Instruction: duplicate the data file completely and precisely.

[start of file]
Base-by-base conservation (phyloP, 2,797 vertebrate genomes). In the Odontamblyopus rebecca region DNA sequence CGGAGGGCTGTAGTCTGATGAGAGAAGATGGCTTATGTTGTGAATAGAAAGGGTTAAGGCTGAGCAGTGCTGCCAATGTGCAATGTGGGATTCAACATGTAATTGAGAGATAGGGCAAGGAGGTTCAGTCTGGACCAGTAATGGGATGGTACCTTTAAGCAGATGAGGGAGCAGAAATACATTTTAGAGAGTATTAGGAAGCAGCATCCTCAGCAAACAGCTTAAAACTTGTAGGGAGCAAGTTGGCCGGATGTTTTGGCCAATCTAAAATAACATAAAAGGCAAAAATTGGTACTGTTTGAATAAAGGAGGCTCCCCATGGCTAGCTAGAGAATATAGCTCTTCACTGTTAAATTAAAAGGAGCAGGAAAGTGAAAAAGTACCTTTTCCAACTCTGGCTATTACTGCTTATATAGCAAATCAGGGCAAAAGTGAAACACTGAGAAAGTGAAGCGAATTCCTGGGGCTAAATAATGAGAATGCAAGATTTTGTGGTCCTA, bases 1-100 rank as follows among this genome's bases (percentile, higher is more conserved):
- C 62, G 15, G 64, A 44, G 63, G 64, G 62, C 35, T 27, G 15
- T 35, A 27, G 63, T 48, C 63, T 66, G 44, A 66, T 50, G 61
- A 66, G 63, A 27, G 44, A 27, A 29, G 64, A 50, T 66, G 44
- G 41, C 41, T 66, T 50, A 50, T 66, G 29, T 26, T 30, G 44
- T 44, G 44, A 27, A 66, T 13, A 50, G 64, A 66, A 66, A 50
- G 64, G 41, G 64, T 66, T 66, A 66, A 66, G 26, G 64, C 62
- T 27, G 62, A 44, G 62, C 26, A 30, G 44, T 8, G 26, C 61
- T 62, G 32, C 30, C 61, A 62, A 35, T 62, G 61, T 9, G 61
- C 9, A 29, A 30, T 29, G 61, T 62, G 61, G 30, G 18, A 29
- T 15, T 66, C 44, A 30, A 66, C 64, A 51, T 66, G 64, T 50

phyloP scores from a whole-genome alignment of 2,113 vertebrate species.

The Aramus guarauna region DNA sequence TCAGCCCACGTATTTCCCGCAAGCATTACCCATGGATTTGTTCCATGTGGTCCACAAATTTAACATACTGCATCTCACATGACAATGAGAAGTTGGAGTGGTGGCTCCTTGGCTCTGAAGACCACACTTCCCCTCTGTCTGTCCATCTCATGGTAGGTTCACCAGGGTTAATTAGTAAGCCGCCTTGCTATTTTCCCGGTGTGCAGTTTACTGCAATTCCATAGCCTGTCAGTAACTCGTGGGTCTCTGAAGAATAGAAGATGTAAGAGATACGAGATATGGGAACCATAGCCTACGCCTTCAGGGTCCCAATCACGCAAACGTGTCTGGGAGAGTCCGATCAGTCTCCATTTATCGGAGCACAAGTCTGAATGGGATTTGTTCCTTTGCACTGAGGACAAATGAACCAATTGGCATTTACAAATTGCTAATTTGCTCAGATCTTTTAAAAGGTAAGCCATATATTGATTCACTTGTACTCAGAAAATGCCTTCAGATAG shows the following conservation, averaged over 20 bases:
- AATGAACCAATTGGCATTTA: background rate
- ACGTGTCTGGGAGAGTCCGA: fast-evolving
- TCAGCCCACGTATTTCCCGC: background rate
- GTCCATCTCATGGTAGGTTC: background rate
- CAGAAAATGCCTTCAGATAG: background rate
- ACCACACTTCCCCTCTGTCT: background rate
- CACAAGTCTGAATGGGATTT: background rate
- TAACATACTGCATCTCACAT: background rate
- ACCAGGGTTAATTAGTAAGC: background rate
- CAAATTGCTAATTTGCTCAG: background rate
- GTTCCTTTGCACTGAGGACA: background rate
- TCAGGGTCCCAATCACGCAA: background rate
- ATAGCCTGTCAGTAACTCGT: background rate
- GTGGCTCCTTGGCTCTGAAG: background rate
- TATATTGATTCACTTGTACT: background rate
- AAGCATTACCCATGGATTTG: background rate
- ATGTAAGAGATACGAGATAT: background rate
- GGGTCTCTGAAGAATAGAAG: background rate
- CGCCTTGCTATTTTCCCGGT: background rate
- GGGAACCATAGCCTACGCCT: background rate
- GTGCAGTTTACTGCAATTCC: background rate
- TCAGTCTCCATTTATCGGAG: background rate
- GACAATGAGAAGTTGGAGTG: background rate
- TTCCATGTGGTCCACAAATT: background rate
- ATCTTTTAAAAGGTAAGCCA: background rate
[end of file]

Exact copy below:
Base-by-base conservation (phyloP, 2,797 vertebrate genomes). In the Odontamblyopus rebecca region DNA sequence CGGAGGGCTGTAGTCTGATGAGAGAAGATGGCTTATGTTGTGAATAGAAAGGGTTAAGGCTGAGCAGTGCTGCCAATGTGCAATGTGGGATTCAACATGTAATTGAGAGATAGGGCAAGGAGGTTCAGTCTGGACCAGTAATGGGATGGTACCTTTAAGCAGATGAGGGAGCAGAAATACATTTTAGAGAGTATTAGGAAGCAGCATCCTCAGCAAACAGCTTAAAACTTGTAGGGAGCAAGTTGGCCGGATGTTTTGGCCAATCTAAAATAACATAAAAGGCAAAAATTGGTACTGTTTGAATAAAGGAGGCTCCCCATGGCTAGCTAGAGAATATAGCTCTTCACTGTTAAATTAAAAGGAGCAGGAAAGTGAAAAAGTACCTTTTCCAACTCTGGCTATTACTGCTTATATAGCAAATCAGGGCAAAAGTGAAACACTGAGAAAGTGAAGCGAATTCCTGGGGCTAAATAATGAGAATGCAAGATTTTGTGGTCCTA, bases 1-100 rank as follows among this genome's bases (percentile, higher is more conserved):
- C 62, G 15, G 64, A 44, G 63, G 64, G 62, C 35, T 27, G 15
- T 35, A 27, G 63, T 48, C 63, T 66, G 44, A 66, T 50, G 61
- A 66, G 63, A 27, G 44, A 27, A 29, G 64, A 50, T 66, G 44
- G 41, C 41, T 66, T 50, A 50, T 66, G 29, T 26, T 30, G 44
- T 44, G 44, A 27, A 66, T 13, A 50, G 64, A 66, A 66, A 50
- G 64, G 41, G 64, T 66, T 66, A 66, A 66, G 26, G 64, C 62
- T 27, G 62, A 44, G 62, C 26, A 30, G 44, T 8, G 26, C 61
- T 62, G 32, C 30, C 61, A 62, A 35, T 62, G 61, T 9, G 61
- C 9, A 29, A 30, T 29, G 61, T 62, G 61, G 30, G 18, A 29
- T 15, T 66, C 44, A 30, A 66, C 64, A 51, T 66, G 64, T 50

phyloP scores from a whole-genome alignment of 2,113 vertebrate species.

The Aramus guarauna region DNA sequence TCAGCCCACGTATTTCCCGCAAGCATTACCCATGGATTTGTTCCATGTGGTCCACAAATTTAACATACTGCATCTCACATGACAATGAGAAGTTGGAGTGGTGGCTCCTTGGCTCTGAAGACCACACTTCCCCTCTGTCTGTCCATCTCATGGTAGGTTCACCAGGGTTAATTAGTAAGCCGCCTTGCTATTTTCCCGGTGTGCAGTTTACTGCAATTCCATAGCCTGTCAGTAACTCGTGGGTCTCTGAAGAATAGAAGATGTAAGAGATACGAGATATGGGAACCATAGCCTACGCCTTCAGGGTCCCAATCACGCAAACGTGTCTGGGAGAGTCCGATCAGTCTCCATTTATCGGAGCACAAGTCTGAATGGGATTTGTTCCTTTGCACTGAGGACAAATGAACCAATTGGCATTTACAAATTGCTAATTTGCTCAGATCTTTTAAAAGGTAAGCCATATATTGATTCACTTGTACTCAGAAAATGCCTTCAGATAG shows the following conservation, averaged over 20 bases:
- AATGAACCAATTGGCATTTA: background rate
- ACGTGTCTGGGAGAGTCCGA: fast-evolving
- TCAGCCCACGTATTTCCCGC: background rate
- GTCCATCTCATGGTAGGTTC: background rate
- CAGAAAATGCCTTCAGATAG: background rate
- ACCACACTTCCCCTCTGTCT: background rate
- CACAAGTCTGAATGGGATTT: background rate
- TAACATACTGCATCTCACAT: background rate
- ACCAGGGTTAATTAGTAAGC: background rate
- CAAATTGCTAATTTGCTCAG: background rate
- GTTCCTTTGCACTGAGGACA: background rate
- TCAGGGTCCCAATCACGCAA: background rate
- ATAGCCTGTCAGTAACTCGT: background rate
- GTGGCTCCTTGGCTCTGAAG: background rate
- TATATTGATTCACTTGTACT: background rate
- AAGCATTACCCATGGATTTG: background rate
- ATGTAAGAGATACGAGATAT: background rate
- GGGTCTCTGAAGAATAGAAG: background rate
- CGCCTTGCTATTTTCCCGGT: background rate
- GGGAACCATAGCCTACGCCT: background rate
- GTGCAGTTTACTGCAATTCC: background rate
- TCAGTCTCCATTTATCGGAG: background rate
- GACAATGAGAAGTTGGAGTG: background rate
- TTCCATGTGGTCCACAAATT: background rate
- ATCTTTTAAAAGGTAAGCCA: background rate